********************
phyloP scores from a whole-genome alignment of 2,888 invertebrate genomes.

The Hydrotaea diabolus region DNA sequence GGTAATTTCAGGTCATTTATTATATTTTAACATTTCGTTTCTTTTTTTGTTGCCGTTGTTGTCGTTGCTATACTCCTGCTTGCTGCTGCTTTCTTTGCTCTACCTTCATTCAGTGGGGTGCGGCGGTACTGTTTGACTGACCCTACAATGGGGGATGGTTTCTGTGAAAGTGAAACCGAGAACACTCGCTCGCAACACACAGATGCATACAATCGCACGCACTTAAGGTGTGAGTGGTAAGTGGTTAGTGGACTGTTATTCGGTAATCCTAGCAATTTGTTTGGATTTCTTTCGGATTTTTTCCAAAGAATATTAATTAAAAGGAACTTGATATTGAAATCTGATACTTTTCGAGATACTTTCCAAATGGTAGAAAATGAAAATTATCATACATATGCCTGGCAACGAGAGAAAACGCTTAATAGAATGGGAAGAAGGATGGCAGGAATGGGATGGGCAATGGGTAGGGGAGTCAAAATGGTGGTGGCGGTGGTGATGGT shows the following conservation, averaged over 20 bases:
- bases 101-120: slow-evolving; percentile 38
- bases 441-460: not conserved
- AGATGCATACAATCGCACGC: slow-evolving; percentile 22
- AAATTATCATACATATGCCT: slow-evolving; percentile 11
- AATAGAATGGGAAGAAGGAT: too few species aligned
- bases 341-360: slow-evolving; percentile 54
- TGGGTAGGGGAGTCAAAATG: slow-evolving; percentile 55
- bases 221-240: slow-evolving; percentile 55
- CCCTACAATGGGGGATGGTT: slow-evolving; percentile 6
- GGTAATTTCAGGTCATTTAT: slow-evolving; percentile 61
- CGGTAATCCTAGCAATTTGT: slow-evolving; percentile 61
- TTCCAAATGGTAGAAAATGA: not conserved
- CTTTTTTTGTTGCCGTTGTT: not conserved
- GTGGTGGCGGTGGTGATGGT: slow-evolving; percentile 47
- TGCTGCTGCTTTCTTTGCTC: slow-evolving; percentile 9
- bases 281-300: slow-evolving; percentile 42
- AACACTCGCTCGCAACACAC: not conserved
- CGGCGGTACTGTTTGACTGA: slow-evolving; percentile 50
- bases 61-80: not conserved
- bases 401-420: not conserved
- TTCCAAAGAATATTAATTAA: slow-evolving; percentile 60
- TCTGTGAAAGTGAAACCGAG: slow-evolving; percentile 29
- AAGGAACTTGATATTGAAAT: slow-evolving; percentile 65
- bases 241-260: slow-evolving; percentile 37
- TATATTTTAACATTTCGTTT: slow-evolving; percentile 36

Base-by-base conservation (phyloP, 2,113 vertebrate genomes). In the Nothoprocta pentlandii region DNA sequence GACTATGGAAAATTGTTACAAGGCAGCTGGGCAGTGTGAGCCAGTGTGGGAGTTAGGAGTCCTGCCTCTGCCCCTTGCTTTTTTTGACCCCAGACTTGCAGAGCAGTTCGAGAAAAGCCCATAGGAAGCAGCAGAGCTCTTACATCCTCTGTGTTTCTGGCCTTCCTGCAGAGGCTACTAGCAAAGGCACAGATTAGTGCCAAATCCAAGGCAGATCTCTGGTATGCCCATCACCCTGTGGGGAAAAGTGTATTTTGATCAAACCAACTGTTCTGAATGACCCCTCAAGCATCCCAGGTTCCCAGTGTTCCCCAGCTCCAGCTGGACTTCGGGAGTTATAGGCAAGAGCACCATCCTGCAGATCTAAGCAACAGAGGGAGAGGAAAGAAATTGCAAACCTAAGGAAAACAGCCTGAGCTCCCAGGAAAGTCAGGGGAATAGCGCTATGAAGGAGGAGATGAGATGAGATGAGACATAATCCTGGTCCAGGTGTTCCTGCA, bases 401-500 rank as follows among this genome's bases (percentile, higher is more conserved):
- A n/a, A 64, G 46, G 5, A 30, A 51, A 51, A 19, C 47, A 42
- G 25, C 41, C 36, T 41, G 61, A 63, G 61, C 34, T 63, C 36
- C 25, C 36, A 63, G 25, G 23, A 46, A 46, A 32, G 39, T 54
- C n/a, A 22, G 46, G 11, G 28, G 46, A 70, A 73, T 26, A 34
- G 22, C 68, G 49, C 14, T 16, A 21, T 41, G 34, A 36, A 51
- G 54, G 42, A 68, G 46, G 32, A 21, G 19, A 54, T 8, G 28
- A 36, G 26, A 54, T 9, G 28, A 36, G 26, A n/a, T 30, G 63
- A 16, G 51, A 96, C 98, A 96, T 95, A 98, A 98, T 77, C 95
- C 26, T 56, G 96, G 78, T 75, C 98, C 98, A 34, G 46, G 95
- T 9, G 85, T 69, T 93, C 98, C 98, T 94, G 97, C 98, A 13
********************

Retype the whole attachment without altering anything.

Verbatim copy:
phyloP scores from a whole-genome alignment of 2,888 invertebrate genomes.

The Hydrotaea diabolus region DNA sequence GGTAATTTCAGGTCATTTATTATATTTTAACATTTCGTTTCTTTTTTTGTTGCCGTTGTTGTCGTTGCTATACTCCTGCTTGCTGCTGCTTTCTTTGCTCTACCTTCATTCAGTGGGGTGCGGCGGTACTGTTTGACTGACCCTACAATGGGGGATGGTTTCTGTGAAAGTGAAACCGAGAACACTCGCTCGCAACACACAGATGCATACAATCGCACGCACTTAAGGTGTGAGTGGTAAGTGGTTAGTGGACTGTTATTCGGTAATCCTAGCAATTTGTTTGGATTTCTTTCGGATTTTTTCCAAAGAATATTAATTAAAAGGAACTTGATATTGAAATCTGATACTTTTCGAGATACTTTCCAAATGGTAGAAAATGAAAATTATCATACATATGCCTGGCAACGAGAGAAAACGCTTAATAGAATGGGAAGAAGGATGGCAGGAATGGGATGGGCAATGGGTAGGGGAGTCAAAATGGTGGTGGCGGTGGTGATGGT shows the following conservation, averaged over 20 bases:
- bases 101-120: slow-evolving; percentile 38
- bases 441-460: not conserved
- AGATGCATACAATCGCACGC: slow-evolving; percentile 22
- AAATTATCATACATATGCCT: slow-evolving; percentile 11
- AATAGAATGGGAAGAAGGAT: too few species aligned
- bases 341-360: slow-evolving; percentile 54
- TGGGTAGGGGAGTCAAAATG: slow-evolving; percentile 55
- bases 221-240: slow-evolving; percentile 55
- CCCTACAATGGGGGATGGTT: slow-evolving; percentile 6
- GGTAATTTCAGGTCATTTAT: slow-evolving; percentile 61
- CGGTAATCCTAGCAATTTGT: slow-evolving; percentile 61
- TTCCAAATGGTAGAAAATGA: not conserved
- CTTTTTTTGTTGCCGTTGTT: not conserved
- GTGGTGGCGGTGGTGATGGT: slow-evolving; percentile 47
- TGCTGCTGCTTTCTTTGCTC: slow-evolving; percentile 9
- bases 281-300: slow-evolving; percentile 42
- AACACTCGCTCGCAACACAC: not conserved
- CGGCGGTACTGTTTGACTGA: slow-evolving; percentile 50
- bases 61-80: not conserved
- bases 401-420: not conserved
- TTCCAAAGAATATTAATTAA: slow-evolving; percentile 60
- TCTGTGAAAGTGAAACCGAG: slow-evolving; percentile 29
- AAGGAACTTGATATTGAAAT: slow-evolving; percentile 65
- bases 241-260: slow-evolving; percentile 37
- TATATTTTAACATTTCGTTT: slow-evolving; percentile 36

Base-by-base conservation (phyloP, 2,113 vertebrate genomes). In the Nothoprocta pentlandii region DNA sequence GACTATGGAAAATTGTTACAAGGCAGCTGGGCAGTGTGAGCCAGTGTGGGAGTTAGGAGTCCTGCCTCTGCCCCTTGCTTTTTTTGACCCCAGACTTGCAGAGCAGTTCGAGAAAAGCCCATAGGAAGCAGCAGAGCTCTTACATCCTCTGTGTTTCTGGCCTTCCTGCAGAGGCTACTAGCAAAGGCACAGATTAGTGCCAAATCCAAGGCAGATCTCTGGTATGCCCATCACCCTGTGGGGAAAAGTGTATTTTGATCAAACCAACTGTTCTGAATGACCCCTCAAGCATCCCAGGTTCCCAGTGTTCCCCAGCTCCAGCTGGACTTCGGGAGTTATAGGCAAGAGCACCATCCTGCAGATCTAAGCAACAGAGGGAGAGGAAAGAAATTGCAAACCTAAGGAAAACAGCCTGAGCTCCCAGGAAAGTCAGGGGAATAGCGCTATGAAGGAGGAGATGAGATGAGATGAGACATAATCCTGGTCCAGGTGTTCCTGCA, bases 401-500 rank as follows among this genome's bases (percentile, higher is more conserved):
- A n/a, A 64, G 46, G 5, A 30, A 51, A 51, A 19, C 47, A 42
- G 25, C 41, C 36, T 41, G 61, A 63, G 61, C 34, T 63, C 36
- C 25, C 36, A 63, G 25, G 23, A 46, A 46, A 32, G 39, T 54
- C n/a, A 22, G 46, G 11, G 28, G 46, A 70, A 73, T 26, A 34
- G 22, C 68, G 49, C 14, T 16, A 21, T 41, G 34, A 36, A 51
- G 54, G 42, A 68, G 46, G 32, A 21, G 19, A 54, T 8, G 28
- A 36, G 26, A 54, T 9, G 28, A 36, G 26, A n/a, T 30, G 63
- A 16, G 51, A 96, C 98, A 96, T 95, A 98, A 98, T 77, C 95
- C 26, T 56, G 96, G 78, T 75, C 98, C 98, A 34, G 46, G 95
- T 9, G 85, T 69, T 93, C 98, C 98, T 94, G 97, C 98, A 13